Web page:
*Asperges au four, avec un fin filet d’huile et parsemées de gros sel*

*Blancs de poulet à la panure poivrée*

*Compote de pommes chaude au miel*

Even if you don’t know how to say half of the words, doesn’t it sounds so much more appetizing (and a bit snottier) in french? The menu translation is as follows: roasted asparagus, with a thin trickle of oil and coarse-grained salt; chicken breasts with peppered breadcrumbs; hot applesauce with honey.

It did the trick, and helped feign the illusion of a ritzy frog-leg-serving, mustachioed-waiter-harboring establishment, rather than our boring old kitchen. It took a lot of energy to be the chef/sous-chef/waitress/busgirl all at once, so I’ll still let my beloved carnivore fix sloppy joes and franks three or four nights a week, but it’s nice to treat him to his “restaurant outing” without paying the salty (hehe) bill.

For the avid cookers out there, here are the recipes of the night. For applesauce recipe, refer to previous post.

For the chicken, you’ll need:

  • chicken breasts (1 breast per person)
  • All purpose white flour (enough to cover the breasts)
  • slightly beaten eggs (1 egg is enough for about 4 breasts)
  • enough bread crumbs to cover the breasts (I bought mine plain, and mixed in some salt, pepper, garlic powder, onion powder and dried rosemary)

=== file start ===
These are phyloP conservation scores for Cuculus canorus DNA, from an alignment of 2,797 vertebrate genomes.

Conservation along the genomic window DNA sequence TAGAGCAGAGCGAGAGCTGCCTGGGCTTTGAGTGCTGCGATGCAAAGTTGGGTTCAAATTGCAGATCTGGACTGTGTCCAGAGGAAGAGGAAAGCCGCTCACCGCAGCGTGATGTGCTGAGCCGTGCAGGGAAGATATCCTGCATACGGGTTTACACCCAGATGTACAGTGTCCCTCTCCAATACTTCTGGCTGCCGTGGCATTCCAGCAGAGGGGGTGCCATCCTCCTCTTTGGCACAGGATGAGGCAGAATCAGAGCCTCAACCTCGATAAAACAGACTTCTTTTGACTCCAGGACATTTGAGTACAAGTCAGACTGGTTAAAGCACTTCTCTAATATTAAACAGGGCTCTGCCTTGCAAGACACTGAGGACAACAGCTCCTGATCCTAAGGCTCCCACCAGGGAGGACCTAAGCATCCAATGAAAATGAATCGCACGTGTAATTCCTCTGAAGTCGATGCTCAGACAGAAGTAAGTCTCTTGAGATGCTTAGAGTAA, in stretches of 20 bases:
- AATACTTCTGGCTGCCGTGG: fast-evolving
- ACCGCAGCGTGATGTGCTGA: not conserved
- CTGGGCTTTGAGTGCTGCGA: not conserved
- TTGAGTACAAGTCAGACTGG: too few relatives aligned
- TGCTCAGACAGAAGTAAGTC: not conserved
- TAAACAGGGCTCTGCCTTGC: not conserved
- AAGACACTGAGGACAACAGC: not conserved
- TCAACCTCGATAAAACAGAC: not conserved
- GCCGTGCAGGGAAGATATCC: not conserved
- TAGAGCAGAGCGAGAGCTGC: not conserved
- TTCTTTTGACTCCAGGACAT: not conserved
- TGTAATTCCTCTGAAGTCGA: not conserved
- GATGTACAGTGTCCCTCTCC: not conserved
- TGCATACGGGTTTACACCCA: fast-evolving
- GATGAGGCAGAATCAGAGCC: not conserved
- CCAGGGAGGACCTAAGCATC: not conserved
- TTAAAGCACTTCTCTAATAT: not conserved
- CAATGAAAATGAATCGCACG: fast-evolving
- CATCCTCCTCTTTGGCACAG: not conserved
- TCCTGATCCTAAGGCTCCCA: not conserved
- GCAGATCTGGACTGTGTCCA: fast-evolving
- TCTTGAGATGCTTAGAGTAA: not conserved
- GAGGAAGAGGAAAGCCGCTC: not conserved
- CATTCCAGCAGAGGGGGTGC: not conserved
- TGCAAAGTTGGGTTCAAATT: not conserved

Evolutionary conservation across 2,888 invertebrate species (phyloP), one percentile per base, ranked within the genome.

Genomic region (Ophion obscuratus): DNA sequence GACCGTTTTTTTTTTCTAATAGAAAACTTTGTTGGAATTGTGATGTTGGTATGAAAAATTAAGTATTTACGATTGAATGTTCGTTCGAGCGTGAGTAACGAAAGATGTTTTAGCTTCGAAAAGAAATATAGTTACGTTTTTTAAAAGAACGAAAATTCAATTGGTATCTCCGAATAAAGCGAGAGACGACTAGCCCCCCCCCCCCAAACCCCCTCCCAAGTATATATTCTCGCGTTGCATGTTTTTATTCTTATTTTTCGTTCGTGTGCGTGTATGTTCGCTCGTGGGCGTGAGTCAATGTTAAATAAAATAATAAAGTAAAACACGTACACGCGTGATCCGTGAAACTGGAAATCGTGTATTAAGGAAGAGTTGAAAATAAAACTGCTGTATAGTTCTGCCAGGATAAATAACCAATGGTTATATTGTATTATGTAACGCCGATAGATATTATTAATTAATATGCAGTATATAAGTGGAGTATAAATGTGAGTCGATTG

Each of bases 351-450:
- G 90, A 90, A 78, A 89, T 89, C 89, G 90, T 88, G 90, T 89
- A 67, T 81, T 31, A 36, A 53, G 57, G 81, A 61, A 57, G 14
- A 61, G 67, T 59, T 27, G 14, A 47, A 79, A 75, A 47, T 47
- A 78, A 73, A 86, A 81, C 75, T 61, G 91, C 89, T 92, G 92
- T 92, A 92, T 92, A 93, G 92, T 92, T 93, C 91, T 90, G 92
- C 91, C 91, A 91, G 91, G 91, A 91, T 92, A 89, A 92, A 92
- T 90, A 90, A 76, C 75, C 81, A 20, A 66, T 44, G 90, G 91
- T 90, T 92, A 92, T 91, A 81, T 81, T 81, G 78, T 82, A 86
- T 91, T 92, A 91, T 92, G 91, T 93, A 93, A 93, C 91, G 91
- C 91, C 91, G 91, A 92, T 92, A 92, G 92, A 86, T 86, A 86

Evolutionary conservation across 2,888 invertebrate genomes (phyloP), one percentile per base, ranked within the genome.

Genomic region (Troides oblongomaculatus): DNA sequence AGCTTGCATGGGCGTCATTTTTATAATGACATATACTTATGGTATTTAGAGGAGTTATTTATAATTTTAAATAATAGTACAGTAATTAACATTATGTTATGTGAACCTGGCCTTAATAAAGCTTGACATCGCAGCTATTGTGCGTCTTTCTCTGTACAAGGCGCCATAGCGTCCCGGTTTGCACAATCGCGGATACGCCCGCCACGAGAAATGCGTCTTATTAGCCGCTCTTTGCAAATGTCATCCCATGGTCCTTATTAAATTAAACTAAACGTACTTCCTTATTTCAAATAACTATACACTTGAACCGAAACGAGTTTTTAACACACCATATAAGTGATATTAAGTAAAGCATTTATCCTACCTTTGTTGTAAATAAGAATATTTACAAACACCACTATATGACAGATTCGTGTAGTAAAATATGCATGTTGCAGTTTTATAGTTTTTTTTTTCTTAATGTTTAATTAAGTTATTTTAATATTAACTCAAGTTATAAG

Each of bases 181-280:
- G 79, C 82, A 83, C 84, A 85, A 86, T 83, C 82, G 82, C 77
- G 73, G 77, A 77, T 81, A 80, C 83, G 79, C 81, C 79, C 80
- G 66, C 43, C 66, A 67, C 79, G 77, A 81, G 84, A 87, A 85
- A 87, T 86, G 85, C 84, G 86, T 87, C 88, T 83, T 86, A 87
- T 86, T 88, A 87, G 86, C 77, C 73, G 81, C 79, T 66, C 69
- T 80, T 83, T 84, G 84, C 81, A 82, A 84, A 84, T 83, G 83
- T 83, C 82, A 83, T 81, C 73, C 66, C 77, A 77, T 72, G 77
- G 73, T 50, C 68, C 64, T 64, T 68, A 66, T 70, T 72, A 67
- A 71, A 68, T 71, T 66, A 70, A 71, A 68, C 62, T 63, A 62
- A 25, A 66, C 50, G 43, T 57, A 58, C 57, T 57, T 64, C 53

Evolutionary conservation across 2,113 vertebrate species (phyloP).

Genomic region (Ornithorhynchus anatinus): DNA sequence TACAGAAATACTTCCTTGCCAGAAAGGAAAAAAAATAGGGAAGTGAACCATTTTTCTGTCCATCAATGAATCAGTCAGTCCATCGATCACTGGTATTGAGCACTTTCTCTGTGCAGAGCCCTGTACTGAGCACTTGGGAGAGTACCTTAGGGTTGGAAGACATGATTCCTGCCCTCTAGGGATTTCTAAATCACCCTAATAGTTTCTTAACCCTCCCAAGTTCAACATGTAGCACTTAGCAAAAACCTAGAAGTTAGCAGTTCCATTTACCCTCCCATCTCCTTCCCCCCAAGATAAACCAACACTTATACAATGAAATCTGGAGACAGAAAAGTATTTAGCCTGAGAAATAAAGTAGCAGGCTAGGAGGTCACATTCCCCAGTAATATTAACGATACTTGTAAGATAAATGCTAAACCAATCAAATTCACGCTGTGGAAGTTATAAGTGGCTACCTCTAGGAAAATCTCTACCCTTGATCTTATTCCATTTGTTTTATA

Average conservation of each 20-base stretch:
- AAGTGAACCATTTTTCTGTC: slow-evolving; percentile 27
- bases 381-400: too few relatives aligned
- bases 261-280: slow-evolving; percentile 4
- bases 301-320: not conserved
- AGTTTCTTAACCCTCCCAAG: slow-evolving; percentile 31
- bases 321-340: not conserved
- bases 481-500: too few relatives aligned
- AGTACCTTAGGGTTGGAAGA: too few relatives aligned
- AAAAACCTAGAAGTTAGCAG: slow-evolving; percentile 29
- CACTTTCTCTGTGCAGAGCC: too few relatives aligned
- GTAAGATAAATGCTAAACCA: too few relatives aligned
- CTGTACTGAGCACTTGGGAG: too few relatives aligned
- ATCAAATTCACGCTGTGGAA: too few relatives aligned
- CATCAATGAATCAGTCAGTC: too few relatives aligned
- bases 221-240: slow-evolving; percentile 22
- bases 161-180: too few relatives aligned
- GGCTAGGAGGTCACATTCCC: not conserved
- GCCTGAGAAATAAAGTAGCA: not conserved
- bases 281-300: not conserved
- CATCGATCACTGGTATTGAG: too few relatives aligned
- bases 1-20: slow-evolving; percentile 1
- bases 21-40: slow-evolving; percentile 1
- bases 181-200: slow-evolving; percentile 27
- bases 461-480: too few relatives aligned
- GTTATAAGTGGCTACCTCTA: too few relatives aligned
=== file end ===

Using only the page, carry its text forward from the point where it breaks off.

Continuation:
• olive oil

Pre-heat your oven at 350˚F. Rinse and pat the breasts dry, and roll them in the flour.

Then, roll them in the egg.

And then, in the bread crumbs.

Generously coat the bottom of a large frying pan with olive oil. Heat the pan on high, and add the chicken (if you’re fairly new at frying, I would only do one breast at the time).

When the breasts are browned, transfer to a baking sheet covered with a sheet of aluminum foil, and bake 10-15 minutes, or until the breasts are done. COOKING TIP OF THE DAY #1: To check if chicken is fully cooked, make a small incision. If the juices run clear, the chicken is done. Also, the inside should be white, not pink. DO NOT EAT UNDERCOOKED CHICKEN! Serve warm!

For the asparagus, you’ll need:

  • a bunch of asparagus
  • coarse-grained salt (regular salt is okay)
  • olive oil
  • pepper

Preheat the oven (or your toaster oven, if you have one!) to 420˚F. Get rid of the ends (opposite of the yummy-looking tips). COOKING TIP OF THE DAY #2: The easiest way to get rid of the “bad ends” is to snap them off with your bare hands. Just put your fingers at the base of the spear, and snap wherever it’s the easiest – that’s where the tough, stringy part stops and the yummy, tender part starts!

Arrange the spears on a baking sheet covered with aluminum foil, and drizzle some olive oil on top. Sprinkle with salt and pepper, and roast for 10 minutes. Bon appétit!

%d bloggers like this: